It's the people, not just policies, that make a disaster plan work.
An agency's resilience in the face of catastrophe depends on fundamental human and organizational qualities. Having the right policies and procedures is only half the battle.
For those who endured the hurricanes of 2004 and 2005, the summer of 2006 was both a reprieve and a much needed opportunity to continue preparing for the inevitable next disaster, undisturbed by evacuations and additional destruction. Checklists have been updated, chains of command clarified, training conducted and equipment stockpiled.
Many of those striving to enhance their readiness have not yet experienced catastrophe firsthand, but wisely recognize its potential to strike anywhere. They, especially, need to hear from those who have learned the hard way how best to prepare their organizations, and themselves, to not only survive but to thrive after a Katrina-like event.
When things go wrong, we naturally gravitate toward solutions that appear achievable in the relatively short term. Much post-Katrina attention has focused on what are essentially technical questions: Who's in charge; where do the pieces fit together; how are resources and services acquired and accountability maintained; what should the National Response Plan say; how do we make our telecommunications systems more resilient.
Getting these structural issues right is absolutely necessary. But addressing them alone is not enough. Katrina's neglected lesson is that to prepare for the next catastrophe, we must direct equal attention to leadership and the human element, which often have more influence on organizational outcomes.
Some public and private organizations, though virtually cut off from contact with their chains of command and support and unable to conduct business using customary or even safe procedures, were nonetheless able to recognize what needed doing, and then adapt, innovate and perform at a high level. How? These organizations had set the conditions that enable leaders to emerge spontaneously from the workforce wherever they are needed as crises unfold. These conditions include:
- Clear objectives: Leaders must clearly convey organizational priorities before disaster strikes. There will be little time-and possibly no communications capability-to pass on instructions in the chaos that reigns afterward. Clear, well-understood objectives ensure that subordinates plan and prepare thoroughly for crises, and are then able to see and navigate around the many obstacles that arise and could otherwise cause them to falter in their response.
- Flexibility: Experienced first responders know that in a crisis, "the plan" is only a starting point. It's impossible to anticipate every contingency. It's more important to be capable of adapting and adjusting rapidly to evolving situations using the plan as a guide. Doing so on scene requires insight, confidence and initiative. Insight comes more readily to those in learning organizations where plans and goals are developed collaboratively, members are expected to be alert for new threats and opportunities, and internal communications are strong. Insight is less likely to be achieved in rigid, hierarchical organizations whose members have no expectation of being able to initiate change in response to events.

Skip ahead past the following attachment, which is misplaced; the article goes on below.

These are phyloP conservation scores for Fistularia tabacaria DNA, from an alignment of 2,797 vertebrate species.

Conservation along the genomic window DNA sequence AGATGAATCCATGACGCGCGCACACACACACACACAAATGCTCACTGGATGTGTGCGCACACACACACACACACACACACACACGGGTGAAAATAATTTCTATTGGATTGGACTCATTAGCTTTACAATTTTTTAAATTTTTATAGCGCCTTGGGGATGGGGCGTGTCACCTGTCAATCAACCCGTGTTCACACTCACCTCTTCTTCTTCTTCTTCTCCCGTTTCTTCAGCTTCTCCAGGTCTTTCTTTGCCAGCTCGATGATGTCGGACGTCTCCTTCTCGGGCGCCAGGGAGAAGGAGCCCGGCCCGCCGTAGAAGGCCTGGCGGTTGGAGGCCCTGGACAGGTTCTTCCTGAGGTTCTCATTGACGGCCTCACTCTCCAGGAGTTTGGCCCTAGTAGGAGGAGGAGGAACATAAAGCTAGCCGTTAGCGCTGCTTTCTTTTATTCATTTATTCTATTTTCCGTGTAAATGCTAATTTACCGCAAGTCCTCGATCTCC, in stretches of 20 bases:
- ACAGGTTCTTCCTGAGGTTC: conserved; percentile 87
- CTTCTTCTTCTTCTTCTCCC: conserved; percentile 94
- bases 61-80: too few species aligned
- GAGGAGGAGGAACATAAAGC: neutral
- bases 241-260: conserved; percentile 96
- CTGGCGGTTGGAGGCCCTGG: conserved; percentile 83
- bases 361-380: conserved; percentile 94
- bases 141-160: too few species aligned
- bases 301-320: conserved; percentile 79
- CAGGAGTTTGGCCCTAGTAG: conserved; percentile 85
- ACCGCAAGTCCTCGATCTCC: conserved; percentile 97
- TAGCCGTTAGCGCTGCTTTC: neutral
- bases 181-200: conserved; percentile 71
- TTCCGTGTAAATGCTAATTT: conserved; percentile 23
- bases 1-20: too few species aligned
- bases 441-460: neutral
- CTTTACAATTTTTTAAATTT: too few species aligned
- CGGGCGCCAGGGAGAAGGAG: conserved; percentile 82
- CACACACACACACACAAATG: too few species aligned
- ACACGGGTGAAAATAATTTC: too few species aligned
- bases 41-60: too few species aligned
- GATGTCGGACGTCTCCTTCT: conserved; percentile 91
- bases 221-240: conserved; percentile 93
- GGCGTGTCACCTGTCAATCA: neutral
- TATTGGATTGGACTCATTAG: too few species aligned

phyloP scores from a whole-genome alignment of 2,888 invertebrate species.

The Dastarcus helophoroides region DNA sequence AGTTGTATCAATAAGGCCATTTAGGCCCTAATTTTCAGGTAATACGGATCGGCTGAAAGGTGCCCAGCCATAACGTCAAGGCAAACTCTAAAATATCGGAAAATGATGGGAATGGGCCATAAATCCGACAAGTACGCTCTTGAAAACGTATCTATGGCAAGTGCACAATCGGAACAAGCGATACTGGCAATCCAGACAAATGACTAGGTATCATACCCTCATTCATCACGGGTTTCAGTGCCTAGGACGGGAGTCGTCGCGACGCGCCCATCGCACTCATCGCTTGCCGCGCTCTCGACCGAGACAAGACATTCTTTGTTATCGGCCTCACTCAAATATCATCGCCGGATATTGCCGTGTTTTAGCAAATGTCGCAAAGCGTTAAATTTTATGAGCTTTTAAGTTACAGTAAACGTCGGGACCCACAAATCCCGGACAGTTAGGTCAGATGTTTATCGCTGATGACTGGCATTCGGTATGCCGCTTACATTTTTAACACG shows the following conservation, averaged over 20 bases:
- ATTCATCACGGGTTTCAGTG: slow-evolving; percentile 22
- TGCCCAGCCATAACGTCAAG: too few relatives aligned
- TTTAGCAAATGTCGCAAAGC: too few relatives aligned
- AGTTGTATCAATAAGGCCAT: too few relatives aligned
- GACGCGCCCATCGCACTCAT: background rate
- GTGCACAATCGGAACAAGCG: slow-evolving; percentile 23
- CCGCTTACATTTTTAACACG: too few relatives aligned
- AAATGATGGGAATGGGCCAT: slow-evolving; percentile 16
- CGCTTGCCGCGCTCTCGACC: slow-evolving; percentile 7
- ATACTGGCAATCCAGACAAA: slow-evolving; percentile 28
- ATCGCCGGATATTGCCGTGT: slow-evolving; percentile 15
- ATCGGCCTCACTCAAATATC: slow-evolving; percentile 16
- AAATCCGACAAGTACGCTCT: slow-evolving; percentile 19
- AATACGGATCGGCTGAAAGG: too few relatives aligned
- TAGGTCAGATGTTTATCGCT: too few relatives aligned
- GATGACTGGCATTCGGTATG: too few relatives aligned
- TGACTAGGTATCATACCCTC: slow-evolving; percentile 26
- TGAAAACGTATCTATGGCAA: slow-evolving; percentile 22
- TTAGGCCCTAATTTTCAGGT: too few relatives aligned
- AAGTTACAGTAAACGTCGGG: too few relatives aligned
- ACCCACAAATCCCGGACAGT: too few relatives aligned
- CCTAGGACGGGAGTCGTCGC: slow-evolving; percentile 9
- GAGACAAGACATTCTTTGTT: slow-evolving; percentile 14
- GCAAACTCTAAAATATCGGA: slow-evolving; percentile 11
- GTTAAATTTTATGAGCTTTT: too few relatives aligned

Confidence comes from technical competence, practice, experience and a supportive, forward-leaning and risk- tolerant leadership climate. Subordinates who know their leaders "have their backs" will take action and do the right thing, even if it means going out on a limb and breaking some rules, in support of established priorities.
Initiative arises not only from innate individual qualities, but can be developed over time, as a result of being encouraged and empowered to take chances, innovate and learn from mistakes. No one who has been relentlessly micromanaged will suddenly become a proactive, out-of-the-box thinker in a crisis-and it's both unfair and unrealistic to expect otherwise.
In the immediate aftermath of a catastrophe, it's not organizational charts but organizational culture that distinguishes those who get to work from those who stand reeling from the blow. Tens of thousands of Katrina survivors were rescued because legions of Coast Guard, National Guard, local and other first responders found themselves with more responsibility and less oversight than they had ever had before, and rose to the occasion.
Building and sustaining a winning organizational culture is not glamorous, and neither easy nor easily measured. But a leader has no more important responsibility. How will your organization perform if it finds itself at the center of a catastrophe?
Capt. Bruce C. Jones, now commander of Coast Guard Sector Lake Michigan, led air rescue operations during hurricanes Katrina and Rita as commander of Coast Guard Air Station New Orleans. The views expressed are his own and are not to be construed as official or reflecting the views of the U.S. Coast Guard or its commandant.